Samuel died twelve years later at the age of 46, but not before ensuring that Mrs Beeton's myth lived on - promoting his books as the work of a middle-aged housewife, and thus creating the publishing phenomenon which is still being sold today.

For further reading, the VV recommends Kathryn Hughes' book, The Short Life and Long Times of Mrs Beeton.

The book was adapted by the BBC in the excellent dramatisation, The Secret Life of Mrs Beeton.

Anna Madeley as Isabella Beeton

The following links may also be of interest:



From time to time, the VV will explore some inventions born of the Victorian age, many of which we now take for granted, never imagining how they might have come about.

Alexander Graham Bell  (1847-1922) with his prototype telephone

Let's start with the telephone - and the common misconception that it was invented by Alexander Graham Bell. It is true that Bell, a teacher of the deaf-mute who worked alongside Helen Keller, was experimenting with forms of electro-audio stimulation. It is also true that he filed a patent for a machine that could transmit sound via undulating currents through vibrating steel rods. A lucrative deal was soon struck with the Western Union Telegraph company who linked his device to existing telegraph wires - causing a sensation when the usual Morse code system of dashes and dots was expanded into a harmonic blend of 'notes' through which Bell's voice could be heard reading and singing from miles away.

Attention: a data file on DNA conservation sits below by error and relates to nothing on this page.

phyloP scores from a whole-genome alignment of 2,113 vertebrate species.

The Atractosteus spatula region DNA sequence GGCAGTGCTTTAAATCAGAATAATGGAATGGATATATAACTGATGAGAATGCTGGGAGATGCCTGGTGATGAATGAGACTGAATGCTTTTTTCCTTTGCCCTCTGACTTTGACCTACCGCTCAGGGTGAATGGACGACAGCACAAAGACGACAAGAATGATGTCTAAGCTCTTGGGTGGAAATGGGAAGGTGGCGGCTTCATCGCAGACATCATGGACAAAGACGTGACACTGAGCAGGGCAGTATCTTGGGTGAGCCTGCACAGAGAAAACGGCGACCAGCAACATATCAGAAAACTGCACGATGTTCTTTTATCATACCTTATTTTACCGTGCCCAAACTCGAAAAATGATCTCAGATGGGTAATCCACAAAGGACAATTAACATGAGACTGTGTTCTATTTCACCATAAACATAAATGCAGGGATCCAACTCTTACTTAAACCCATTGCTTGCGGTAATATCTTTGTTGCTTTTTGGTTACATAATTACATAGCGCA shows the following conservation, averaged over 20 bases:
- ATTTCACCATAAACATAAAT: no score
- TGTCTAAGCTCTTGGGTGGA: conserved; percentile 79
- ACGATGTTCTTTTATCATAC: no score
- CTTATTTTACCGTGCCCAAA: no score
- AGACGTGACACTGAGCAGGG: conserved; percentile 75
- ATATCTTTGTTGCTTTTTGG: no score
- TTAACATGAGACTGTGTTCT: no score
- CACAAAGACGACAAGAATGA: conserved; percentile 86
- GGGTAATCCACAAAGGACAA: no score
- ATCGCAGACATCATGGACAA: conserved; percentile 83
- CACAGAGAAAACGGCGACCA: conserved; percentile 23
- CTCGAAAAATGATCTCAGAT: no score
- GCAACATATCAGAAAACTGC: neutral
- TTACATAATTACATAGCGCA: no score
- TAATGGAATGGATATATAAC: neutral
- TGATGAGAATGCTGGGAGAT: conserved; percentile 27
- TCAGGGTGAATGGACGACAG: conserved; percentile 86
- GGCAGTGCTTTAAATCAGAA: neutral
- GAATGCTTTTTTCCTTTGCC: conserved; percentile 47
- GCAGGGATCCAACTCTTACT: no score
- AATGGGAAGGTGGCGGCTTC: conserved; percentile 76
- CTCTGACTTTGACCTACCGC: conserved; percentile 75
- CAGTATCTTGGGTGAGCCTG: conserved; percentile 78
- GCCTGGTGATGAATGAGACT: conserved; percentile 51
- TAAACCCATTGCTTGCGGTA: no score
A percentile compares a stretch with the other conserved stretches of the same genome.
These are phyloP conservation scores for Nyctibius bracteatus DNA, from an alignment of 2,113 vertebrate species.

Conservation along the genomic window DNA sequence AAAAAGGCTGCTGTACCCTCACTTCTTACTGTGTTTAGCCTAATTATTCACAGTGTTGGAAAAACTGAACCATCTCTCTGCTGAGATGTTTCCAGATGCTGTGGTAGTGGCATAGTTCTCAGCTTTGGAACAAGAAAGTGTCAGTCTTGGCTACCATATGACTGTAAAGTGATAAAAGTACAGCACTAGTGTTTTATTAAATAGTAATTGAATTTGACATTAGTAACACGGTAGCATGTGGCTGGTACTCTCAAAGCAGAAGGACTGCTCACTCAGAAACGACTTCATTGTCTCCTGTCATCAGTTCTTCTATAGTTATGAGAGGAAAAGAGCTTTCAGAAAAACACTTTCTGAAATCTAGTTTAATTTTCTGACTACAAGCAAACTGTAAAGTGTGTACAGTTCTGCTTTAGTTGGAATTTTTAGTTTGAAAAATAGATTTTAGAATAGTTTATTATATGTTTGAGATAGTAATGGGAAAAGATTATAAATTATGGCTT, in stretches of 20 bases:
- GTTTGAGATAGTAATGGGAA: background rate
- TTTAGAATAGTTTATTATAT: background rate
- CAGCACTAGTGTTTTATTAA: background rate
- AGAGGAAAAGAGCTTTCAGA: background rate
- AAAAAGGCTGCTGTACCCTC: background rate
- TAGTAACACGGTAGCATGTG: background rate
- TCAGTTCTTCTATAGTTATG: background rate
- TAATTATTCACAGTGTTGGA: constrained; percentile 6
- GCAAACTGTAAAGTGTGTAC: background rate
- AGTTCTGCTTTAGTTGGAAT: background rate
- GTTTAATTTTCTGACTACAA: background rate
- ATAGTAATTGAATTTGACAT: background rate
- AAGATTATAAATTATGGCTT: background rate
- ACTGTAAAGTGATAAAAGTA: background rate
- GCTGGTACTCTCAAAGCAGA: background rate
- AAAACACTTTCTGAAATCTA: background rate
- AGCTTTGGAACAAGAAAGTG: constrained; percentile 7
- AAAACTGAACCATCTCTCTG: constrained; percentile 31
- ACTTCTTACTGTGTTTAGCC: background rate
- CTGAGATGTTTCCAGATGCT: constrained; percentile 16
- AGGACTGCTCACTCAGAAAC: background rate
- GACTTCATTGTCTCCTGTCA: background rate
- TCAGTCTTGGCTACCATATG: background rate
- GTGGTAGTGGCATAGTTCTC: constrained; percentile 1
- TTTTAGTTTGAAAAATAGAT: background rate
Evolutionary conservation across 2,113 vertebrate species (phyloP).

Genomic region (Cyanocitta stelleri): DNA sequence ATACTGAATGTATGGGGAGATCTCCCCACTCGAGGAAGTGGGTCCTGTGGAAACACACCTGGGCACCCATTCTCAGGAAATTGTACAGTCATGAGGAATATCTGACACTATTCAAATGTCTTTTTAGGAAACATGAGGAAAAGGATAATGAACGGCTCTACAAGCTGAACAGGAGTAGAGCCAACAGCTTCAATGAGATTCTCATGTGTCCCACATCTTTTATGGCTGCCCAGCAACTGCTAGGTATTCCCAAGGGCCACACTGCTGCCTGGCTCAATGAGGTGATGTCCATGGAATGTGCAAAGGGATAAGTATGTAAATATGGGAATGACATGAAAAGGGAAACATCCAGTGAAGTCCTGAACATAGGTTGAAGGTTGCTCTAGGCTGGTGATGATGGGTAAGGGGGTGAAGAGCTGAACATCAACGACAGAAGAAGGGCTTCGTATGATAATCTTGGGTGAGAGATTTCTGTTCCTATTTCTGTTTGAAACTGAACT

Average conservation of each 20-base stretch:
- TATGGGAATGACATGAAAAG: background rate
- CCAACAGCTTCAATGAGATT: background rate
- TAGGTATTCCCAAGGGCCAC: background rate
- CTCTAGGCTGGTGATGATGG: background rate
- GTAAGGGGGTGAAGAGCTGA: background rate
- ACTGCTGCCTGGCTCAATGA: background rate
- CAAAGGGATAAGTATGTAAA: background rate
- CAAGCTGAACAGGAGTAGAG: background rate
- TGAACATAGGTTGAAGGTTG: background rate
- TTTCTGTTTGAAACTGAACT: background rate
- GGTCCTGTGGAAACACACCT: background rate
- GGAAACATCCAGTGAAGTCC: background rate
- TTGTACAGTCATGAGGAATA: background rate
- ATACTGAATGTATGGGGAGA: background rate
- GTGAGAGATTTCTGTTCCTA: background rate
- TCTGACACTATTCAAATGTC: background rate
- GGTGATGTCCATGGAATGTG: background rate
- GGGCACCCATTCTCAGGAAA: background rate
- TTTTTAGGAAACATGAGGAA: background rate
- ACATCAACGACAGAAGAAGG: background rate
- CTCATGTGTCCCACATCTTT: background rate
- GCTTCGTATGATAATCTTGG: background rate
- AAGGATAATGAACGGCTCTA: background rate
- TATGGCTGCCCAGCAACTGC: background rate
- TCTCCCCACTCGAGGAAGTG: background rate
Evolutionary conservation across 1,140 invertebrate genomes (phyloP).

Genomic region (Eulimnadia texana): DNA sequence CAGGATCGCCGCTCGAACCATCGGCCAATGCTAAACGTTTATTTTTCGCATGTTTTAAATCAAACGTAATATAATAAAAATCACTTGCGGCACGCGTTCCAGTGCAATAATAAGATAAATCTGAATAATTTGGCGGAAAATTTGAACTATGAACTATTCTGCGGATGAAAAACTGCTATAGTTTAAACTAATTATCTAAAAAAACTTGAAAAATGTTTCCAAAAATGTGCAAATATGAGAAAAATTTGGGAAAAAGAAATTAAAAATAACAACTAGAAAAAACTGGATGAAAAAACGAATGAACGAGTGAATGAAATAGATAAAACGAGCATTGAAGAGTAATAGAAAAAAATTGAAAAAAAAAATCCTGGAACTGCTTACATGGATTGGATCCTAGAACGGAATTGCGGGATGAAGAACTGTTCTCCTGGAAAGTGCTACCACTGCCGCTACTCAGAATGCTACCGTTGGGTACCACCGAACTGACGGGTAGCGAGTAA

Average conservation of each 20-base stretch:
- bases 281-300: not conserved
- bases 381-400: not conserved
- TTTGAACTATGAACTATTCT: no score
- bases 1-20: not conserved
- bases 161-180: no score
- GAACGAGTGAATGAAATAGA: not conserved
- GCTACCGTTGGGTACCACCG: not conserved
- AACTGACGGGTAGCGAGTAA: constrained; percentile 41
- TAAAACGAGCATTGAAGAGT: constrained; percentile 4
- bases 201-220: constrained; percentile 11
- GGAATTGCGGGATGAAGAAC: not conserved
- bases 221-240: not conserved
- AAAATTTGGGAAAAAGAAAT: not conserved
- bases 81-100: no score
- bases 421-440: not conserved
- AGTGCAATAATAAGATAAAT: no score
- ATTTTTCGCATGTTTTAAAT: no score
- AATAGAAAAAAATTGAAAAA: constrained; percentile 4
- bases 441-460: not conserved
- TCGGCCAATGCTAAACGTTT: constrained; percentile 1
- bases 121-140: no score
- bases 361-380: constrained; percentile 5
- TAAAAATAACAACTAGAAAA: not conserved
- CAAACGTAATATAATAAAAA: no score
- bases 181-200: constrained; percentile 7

And that, historically, was that...except that it wasn't because, once upon a time, there was an Italian by the name of Antonio Meucci who happened to live in America, and who happened to share a laboratory with Alexander Graham Bell.

Meucci studied mechanical engineering at the Academy of Fine Arts in Florence. While in Cuba in the 1830's, he worked on a means of transmitting electricity through copper wires to treat sufferers of rheumatism and discovered that, even when in the next room, he could hear what the patients were saying. Later, when living in Washington, Meucci's wife  became bedridden and he employed the same technique to communicate with her from his workroom.

In 1860, Meucci demonstrated his 'Talking Telegraph' in New York. However, he was unable to secure any financial backing, and was too poor to afford the $250 needed to patent his 'teletrofono'. Ironcially, he sent details to The Western Union company who claimed the material had been lost - only then to sign a deal with Bell when he patented his own machine in 1876.

Meucci was outraged and began proceedings to sue Bell for fraud, but the legal case was abandoned when the Italian died before the case could be heard. Nevertheless, he has not been entirely forgotten and, in 2003, an Italian postage stamp was issued to officially recognise Meucci for his contribution to the science of telecommunication.